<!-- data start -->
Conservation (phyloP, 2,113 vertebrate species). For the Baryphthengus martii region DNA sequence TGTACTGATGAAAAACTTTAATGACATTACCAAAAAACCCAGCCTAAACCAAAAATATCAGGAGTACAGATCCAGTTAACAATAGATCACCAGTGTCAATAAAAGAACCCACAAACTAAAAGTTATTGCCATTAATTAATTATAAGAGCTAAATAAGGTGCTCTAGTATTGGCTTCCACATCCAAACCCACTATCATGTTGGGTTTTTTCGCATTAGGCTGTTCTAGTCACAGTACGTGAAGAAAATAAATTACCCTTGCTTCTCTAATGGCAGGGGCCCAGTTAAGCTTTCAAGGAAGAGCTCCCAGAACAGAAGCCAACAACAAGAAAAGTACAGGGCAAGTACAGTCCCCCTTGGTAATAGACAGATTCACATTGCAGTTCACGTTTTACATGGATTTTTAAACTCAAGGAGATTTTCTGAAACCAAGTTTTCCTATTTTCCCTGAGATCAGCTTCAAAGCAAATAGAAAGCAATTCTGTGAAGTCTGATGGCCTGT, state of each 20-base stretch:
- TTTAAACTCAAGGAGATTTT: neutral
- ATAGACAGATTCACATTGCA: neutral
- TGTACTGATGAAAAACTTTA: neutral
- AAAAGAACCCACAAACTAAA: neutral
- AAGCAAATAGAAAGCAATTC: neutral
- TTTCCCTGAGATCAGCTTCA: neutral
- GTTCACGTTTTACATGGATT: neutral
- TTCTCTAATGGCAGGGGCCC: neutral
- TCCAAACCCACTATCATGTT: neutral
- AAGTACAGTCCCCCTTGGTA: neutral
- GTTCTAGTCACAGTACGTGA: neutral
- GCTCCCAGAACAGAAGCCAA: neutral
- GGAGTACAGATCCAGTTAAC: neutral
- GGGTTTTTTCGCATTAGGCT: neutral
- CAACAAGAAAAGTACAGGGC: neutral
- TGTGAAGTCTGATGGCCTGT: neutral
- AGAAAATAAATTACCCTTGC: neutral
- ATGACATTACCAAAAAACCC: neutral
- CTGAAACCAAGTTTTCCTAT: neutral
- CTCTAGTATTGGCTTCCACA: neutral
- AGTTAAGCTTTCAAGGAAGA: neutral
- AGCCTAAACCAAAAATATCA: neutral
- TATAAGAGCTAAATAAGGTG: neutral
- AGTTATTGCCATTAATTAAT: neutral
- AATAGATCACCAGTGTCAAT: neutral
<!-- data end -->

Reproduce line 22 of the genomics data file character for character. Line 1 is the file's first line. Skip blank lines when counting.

- AGTTAAGCTTTCAAGGAAGA: neutral